|Scientific Name:||Mertensophryne usambarae (Poynton & Clarke, 1999)|
Stephopaedes usambarae Poynton & Clarke, 1999
|Taxonomic Source(s):||Frost, D.R. 2015. Amphibian Species of the World: an Online Reference. Version 6.0. New York, USA. Available at: http://research.amnh.org/herpetology/amphibia/index.html.|
|Red List Category & Criteria:||Critically Endangered B1ab(iii) ver 3.1|
|Assessor(s):||IUCN SSC Amphibian Specialist Group|
|Contributor(s):||Liedtke , C., Poynton, J., Howell, K. & Loader, S.|
|Facilitator/Compiler(s):||Luedtke, J. & Hobin, L.|
Listed as Critically Endangered because its extent of occurrence (EOO) is 43 km2, all individuals occur in one threat-defined location, and there is continuing decline in the extent and quality of its habitat.
|Previously published Red List assessments:|
|Range Description:||This species is known from three closely adjoining localities in the foothills of the East Usambara Mountains in northeastern Tanzania. All records (Kwamgumi FR, Mtai FR, and Segoma FR) have been from below 410m asl. Its extent of occurrence (EOO) is 43 km2.|
Native:Tanzania, United Republic of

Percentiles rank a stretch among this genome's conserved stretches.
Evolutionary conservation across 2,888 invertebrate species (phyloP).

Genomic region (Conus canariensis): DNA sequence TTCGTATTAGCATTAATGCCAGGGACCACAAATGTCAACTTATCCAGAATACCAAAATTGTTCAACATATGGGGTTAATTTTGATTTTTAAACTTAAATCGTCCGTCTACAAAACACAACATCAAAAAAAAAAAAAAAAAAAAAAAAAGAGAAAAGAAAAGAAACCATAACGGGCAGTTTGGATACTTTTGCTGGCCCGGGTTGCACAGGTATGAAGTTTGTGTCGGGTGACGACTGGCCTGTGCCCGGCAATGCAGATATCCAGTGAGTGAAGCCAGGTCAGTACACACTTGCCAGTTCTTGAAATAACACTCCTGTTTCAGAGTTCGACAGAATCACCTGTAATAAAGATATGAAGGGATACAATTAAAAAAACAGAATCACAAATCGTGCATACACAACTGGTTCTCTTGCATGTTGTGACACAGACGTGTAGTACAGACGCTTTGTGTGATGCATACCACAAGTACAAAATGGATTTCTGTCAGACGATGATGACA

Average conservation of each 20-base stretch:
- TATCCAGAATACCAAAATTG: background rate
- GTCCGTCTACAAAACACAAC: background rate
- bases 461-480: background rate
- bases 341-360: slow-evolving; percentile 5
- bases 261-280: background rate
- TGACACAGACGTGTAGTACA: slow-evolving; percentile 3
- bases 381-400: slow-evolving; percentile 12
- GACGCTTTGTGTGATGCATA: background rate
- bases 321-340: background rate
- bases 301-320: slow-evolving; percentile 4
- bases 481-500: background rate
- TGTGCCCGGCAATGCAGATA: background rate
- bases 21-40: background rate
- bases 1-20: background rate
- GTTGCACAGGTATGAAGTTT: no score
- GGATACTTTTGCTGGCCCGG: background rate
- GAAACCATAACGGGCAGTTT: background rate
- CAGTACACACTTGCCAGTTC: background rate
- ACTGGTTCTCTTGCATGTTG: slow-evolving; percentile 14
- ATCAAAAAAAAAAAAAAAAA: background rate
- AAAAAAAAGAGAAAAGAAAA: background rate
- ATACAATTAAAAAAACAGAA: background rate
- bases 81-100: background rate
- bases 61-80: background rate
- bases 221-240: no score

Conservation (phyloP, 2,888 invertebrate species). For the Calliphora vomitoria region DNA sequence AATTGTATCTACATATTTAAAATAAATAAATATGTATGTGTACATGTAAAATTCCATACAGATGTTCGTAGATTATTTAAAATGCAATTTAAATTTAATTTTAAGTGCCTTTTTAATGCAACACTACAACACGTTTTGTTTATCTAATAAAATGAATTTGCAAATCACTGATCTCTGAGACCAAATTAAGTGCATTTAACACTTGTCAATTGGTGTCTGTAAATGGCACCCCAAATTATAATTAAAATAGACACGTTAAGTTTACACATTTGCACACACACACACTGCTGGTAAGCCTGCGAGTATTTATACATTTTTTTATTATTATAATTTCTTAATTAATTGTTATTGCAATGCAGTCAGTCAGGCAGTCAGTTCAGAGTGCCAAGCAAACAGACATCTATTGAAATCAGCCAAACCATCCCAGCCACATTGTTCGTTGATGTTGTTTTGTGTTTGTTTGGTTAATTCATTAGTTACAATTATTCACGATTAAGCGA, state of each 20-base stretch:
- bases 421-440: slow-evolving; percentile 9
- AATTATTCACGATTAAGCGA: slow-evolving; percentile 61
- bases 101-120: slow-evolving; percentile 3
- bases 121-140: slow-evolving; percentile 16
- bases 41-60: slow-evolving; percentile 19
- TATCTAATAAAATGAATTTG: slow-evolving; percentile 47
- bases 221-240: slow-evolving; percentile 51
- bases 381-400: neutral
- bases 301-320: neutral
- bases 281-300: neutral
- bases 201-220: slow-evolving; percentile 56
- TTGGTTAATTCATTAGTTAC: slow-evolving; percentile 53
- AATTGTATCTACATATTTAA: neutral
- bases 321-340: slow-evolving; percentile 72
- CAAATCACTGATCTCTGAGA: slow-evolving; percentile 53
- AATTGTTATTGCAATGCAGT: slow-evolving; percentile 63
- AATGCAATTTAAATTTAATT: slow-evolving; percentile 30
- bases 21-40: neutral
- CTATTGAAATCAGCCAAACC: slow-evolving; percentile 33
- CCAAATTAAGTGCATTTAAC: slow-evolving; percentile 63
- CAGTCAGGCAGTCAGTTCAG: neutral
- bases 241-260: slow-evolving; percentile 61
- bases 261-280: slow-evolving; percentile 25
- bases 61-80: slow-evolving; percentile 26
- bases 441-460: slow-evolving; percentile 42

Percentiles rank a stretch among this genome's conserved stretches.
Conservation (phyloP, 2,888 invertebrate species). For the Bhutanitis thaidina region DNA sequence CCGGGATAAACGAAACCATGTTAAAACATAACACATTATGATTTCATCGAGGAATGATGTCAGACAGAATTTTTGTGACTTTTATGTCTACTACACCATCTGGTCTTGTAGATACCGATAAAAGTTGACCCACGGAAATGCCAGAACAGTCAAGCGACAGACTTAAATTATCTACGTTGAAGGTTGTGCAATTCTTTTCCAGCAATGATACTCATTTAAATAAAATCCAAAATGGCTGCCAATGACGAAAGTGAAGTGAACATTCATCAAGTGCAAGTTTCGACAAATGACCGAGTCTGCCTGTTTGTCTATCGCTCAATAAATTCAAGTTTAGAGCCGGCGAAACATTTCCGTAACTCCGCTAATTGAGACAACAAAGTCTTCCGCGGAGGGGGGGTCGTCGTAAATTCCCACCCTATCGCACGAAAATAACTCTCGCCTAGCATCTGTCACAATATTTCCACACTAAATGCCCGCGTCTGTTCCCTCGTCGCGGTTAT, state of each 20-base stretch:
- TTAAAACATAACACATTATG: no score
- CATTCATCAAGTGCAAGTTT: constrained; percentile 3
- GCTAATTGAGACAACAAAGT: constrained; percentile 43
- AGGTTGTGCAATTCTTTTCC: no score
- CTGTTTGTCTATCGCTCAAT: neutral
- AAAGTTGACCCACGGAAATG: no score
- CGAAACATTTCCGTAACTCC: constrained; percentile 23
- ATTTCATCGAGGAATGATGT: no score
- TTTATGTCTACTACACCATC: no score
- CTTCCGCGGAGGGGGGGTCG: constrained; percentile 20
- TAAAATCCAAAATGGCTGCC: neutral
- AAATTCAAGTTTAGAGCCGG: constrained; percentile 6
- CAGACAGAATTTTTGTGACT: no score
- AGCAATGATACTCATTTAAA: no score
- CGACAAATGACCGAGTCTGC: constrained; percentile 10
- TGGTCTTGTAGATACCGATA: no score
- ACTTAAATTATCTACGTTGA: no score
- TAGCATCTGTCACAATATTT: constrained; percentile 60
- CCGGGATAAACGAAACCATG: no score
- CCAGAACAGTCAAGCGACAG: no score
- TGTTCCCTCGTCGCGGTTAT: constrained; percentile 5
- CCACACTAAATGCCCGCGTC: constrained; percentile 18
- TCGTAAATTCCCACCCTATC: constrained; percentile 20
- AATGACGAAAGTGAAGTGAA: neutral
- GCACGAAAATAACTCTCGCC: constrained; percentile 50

|Range Map:||Click here to open the map viewer and explore range.|
|Population:||It appears relatively uncommon within its very small known range given the scarcity of individuals collected and survey effort: broad scale biodiversity surveys in East Usambaras found few individuals (12 in total) (Poynton and Clarke, 1998) and a survey in 2012 found 2 individuals from 3 days of intensive survey effort (S. Loader pers. comm. December 2015). Due to ongoing decline in the quality and extent of its habitat, its population is suspected to be decreasing.|
|Current Population Trend:||Decreasing|
|Habitat and Ecology:||It is a terrestrial species of lowland forest, but also has been recorded in mildly disturbed, selectively logged forest areas. Its breeding behaviour is unknown, but it might breed in puddles in tree roots like some congeners.|
|Continuing decline in area, extent and/or quality of habitat:||Yes|
|Movement patterns:||Not a Migrant|
|Use and Trade:||There are no records of this species being utilized.|
|Major Threat(s):||There is ongoing loss of its habitat due to agricultural encroachment, wood extraction, and human settlement.|
It occurs in the Kwamgumi, Segoma and Mtai Forest Reserves.
The forest reserves in which it occurs are not well protected and are in need of improved management.
Further information is required on the species distribution, population status and breeding strategy.
|Citation:||IUCN SSC Amphibian Specialist Group. 2016. Mertensophryne usambarae. The IUCN Red List of Threatened Species 2016: e.T54890A84397352.Downloaded on 14 August 2018.|
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